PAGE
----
In spite of a kick-ass opening kill, the Central Operating System never felt that sinister to me. Between its goofy mechanical voice and inane dialogue (“File deleted.” “File opened.” “Program executed.”), the system came across as more comical than scary. The ever-watchful cameras were the most ominous thing about it (but mostly because they evoked shades of Big Brother from 1984).

The terrible acting from some of the guest stars did not help matters any. Rob LaBelle as Brad Wilczek was particularly underwhelming. The opening scene with Brad yelling at Drake was just awful, and his reactions during Jerry’s death scene were also pretty weak. LaBelle did OK in the prison cell scene with Mulder, but otherwise his Brad vacillated between over-the-top and just plain forced.

About the only interesting part of the episode was discovering Mulder had a “friend.” I’m not sure how mutual the friendship was, given the crappy way that Jerry used him, but Mulder sure seemed to have a soft spot for his former partner. Even after Jerry stole his profile, Mulder kept trying to help the guy. Maybe he just felt bad for Jerry, because he knows what it is like to be out of favor. Or maybe he somehow felt responsible for Jerry’s fall from grace. Either way, it gave us a chance to see the quieter, more restrained Mulder. (At least until secretive government agents told him to get off their turf, which is pretty much guaranteed to fire up the reckless Mulder we know and love.)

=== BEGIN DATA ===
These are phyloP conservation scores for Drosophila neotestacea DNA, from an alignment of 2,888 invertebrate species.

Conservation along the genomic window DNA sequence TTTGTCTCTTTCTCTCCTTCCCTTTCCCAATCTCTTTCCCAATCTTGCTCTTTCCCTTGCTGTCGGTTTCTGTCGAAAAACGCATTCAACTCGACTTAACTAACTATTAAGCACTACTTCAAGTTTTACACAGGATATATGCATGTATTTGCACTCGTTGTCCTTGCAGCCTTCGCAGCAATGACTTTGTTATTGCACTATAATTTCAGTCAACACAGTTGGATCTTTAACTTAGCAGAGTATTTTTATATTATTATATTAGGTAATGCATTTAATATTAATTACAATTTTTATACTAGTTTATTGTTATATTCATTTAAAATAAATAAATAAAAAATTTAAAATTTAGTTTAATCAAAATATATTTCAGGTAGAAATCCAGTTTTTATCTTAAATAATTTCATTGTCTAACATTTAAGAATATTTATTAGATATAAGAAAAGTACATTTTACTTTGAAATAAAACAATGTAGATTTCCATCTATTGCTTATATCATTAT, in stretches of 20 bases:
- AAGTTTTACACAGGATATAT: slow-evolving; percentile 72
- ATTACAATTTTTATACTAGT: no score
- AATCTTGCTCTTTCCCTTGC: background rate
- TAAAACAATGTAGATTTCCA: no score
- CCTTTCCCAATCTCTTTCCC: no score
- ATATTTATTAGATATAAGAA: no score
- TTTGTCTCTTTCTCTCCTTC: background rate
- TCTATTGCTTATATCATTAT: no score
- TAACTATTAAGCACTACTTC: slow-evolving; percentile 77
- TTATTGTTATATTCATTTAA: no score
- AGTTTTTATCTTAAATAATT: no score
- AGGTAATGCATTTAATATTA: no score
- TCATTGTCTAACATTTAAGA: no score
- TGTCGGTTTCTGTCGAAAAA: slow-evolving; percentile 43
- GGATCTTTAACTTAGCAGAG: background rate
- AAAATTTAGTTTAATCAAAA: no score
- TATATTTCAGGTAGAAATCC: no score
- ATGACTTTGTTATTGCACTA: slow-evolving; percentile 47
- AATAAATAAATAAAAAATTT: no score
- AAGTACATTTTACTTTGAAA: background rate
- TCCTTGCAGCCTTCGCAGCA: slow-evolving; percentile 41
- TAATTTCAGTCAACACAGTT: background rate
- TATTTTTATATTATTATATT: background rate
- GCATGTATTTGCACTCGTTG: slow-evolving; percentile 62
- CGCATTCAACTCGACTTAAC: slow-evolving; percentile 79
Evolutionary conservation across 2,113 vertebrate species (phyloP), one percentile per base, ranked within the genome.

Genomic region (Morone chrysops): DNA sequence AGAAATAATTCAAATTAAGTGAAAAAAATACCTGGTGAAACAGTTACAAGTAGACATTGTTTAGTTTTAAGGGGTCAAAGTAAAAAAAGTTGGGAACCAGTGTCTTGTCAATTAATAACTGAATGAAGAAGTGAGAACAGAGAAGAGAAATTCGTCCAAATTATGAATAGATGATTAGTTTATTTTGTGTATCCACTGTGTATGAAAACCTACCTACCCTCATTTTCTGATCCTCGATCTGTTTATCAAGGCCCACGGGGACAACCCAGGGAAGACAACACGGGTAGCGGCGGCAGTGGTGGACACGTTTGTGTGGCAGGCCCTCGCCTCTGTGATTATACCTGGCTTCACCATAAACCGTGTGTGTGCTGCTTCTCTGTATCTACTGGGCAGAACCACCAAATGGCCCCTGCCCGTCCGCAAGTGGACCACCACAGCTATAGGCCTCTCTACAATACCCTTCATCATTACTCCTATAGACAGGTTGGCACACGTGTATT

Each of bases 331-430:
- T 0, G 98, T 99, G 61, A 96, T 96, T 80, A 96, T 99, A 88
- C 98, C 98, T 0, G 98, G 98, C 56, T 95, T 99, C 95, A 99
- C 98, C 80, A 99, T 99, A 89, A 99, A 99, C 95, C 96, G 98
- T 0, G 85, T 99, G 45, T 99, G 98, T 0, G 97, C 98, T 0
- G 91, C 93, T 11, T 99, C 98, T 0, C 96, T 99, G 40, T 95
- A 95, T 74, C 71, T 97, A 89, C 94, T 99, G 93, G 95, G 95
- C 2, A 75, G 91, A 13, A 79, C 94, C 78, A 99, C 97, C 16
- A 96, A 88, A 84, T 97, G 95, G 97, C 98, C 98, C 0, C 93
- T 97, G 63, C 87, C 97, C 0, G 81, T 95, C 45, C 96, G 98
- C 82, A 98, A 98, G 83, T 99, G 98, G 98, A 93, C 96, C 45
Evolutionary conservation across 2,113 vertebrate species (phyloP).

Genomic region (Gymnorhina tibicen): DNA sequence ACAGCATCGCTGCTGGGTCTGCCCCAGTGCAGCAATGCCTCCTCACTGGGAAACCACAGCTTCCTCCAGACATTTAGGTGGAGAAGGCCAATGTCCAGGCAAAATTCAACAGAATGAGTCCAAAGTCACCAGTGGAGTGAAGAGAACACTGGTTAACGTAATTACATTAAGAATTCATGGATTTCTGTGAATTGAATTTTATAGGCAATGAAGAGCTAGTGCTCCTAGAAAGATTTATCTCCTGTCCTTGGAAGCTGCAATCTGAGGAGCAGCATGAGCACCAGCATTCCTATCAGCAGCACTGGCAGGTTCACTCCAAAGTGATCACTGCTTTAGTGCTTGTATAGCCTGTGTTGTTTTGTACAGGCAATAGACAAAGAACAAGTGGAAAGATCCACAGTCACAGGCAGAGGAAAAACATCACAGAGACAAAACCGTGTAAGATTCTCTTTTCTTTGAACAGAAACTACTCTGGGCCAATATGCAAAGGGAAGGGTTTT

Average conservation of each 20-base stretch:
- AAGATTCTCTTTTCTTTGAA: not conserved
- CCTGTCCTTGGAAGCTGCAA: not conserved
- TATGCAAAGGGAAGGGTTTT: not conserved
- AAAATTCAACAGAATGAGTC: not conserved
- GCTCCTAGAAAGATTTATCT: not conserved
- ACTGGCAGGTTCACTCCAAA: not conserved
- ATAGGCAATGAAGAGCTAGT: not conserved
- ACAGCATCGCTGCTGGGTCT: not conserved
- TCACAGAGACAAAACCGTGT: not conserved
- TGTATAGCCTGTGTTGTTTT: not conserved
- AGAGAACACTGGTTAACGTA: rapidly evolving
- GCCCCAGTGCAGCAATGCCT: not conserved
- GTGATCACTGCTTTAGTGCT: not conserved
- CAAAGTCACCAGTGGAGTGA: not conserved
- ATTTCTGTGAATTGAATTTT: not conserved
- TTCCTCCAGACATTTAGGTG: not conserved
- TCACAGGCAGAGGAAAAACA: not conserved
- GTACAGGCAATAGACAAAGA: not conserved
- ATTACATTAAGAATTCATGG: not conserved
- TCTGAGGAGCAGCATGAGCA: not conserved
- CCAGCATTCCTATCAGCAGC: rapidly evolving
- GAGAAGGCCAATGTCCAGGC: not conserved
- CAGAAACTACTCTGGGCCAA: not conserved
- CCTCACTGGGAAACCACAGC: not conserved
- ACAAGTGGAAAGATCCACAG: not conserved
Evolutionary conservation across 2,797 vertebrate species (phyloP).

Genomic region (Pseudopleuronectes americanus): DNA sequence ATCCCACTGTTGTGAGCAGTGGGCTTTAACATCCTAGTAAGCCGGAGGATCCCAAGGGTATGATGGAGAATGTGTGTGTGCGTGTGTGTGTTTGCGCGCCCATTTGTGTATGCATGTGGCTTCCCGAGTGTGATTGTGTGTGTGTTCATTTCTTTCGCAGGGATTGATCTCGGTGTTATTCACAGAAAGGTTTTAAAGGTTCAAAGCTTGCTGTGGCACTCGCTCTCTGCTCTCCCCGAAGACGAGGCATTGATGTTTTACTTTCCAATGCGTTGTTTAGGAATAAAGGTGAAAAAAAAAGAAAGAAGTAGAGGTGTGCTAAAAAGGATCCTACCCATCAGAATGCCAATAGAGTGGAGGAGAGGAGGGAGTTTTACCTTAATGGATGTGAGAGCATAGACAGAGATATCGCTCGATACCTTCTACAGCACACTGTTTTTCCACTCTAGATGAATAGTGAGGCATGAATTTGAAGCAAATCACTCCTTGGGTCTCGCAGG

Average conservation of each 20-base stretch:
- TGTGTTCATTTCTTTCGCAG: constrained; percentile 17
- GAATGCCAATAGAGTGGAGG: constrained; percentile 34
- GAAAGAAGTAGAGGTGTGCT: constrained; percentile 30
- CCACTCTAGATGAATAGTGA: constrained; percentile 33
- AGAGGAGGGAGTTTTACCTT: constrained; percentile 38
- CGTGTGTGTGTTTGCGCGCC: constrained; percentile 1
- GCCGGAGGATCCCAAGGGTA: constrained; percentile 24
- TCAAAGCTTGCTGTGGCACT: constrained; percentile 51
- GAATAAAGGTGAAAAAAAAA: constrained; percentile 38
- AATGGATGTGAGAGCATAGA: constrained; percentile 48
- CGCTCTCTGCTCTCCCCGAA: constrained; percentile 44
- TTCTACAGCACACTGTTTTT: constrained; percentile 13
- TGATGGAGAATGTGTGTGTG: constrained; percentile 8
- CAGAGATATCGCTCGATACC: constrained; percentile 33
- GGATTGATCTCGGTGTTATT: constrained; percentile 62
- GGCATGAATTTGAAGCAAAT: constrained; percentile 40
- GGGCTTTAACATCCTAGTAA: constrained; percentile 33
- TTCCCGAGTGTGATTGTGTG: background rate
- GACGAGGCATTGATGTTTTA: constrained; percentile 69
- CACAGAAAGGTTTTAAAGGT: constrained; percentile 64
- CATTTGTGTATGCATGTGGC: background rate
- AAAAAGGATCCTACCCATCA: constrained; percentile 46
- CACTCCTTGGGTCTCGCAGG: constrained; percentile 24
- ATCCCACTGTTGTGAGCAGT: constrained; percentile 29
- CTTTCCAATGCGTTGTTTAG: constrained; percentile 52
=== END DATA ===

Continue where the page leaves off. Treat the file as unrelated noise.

Other Thoughts